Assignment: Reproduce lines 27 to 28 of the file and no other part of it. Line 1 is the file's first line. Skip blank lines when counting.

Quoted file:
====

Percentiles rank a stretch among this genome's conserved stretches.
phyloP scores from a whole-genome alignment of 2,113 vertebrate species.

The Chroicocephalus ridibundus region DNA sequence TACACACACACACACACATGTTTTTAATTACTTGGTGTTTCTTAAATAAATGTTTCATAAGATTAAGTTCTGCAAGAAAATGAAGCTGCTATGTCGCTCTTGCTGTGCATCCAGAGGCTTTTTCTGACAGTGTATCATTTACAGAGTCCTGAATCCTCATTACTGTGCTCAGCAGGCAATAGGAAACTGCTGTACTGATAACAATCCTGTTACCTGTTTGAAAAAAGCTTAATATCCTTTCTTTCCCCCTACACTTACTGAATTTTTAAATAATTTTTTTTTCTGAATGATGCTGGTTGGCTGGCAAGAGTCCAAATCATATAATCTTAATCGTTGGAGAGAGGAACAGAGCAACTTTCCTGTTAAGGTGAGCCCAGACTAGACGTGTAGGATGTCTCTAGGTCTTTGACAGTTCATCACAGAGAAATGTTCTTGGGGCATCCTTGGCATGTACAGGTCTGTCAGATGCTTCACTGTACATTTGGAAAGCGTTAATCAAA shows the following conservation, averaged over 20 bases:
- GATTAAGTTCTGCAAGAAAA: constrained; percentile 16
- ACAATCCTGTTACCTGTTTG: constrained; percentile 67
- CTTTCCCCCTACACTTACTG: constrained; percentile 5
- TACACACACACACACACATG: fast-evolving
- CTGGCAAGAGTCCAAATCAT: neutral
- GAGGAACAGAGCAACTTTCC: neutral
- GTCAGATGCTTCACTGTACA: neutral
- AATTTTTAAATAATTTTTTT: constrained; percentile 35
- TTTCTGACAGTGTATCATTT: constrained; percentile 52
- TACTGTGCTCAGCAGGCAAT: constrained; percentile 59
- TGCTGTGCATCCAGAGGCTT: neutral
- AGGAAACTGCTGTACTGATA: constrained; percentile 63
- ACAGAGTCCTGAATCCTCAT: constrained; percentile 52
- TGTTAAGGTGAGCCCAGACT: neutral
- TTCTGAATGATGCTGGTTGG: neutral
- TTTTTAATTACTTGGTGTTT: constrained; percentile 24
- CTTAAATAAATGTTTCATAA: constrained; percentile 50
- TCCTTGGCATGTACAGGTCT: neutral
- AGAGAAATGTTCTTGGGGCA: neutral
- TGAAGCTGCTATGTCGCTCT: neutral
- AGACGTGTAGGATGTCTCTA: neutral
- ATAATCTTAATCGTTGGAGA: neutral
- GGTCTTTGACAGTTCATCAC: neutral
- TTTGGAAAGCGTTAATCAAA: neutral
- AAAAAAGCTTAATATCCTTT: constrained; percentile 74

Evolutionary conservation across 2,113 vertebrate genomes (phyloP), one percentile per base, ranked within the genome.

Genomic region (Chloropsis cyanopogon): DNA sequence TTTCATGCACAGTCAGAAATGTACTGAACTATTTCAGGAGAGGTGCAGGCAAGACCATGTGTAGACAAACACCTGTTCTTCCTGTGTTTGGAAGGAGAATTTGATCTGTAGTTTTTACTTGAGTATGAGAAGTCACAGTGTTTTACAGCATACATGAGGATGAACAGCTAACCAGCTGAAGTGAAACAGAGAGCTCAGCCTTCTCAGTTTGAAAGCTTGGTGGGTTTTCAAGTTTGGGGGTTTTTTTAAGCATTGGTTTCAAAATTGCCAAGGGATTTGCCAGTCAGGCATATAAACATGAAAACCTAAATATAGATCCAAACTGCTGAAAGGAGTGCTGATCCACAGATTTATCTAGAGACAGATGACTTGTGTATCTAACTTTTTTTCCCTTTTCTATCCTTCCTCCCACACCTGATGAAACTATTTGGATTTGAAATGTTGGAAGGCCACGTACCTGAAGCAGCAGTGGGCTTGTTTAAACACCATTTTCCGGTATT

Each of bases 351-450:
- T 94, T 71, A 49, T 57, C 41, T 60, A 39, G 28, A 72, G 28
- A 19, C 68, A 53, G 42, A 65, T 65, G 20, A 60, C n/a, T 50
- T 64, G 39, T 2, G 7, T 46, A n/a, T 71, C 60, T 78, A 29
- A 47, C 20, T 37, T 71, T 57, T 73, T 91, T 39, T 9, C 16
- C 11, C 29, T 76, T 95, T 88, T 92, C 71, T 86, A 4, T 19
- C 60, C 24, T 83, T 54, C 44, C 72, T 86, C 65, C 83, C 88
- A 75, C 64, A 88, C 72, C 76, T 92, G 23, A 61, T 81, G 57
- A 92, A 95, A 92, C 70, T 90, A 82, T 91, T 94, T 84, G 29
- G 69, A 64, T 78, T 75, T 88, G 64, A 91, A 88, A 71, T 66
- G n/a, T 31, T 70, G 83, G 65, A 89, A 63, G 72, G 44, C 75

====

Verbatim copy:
- TTTGGAAAGCGTTAATCAAA: neutral
- AAAAAAGCTTAATATCCTTT: constrained; percentile 74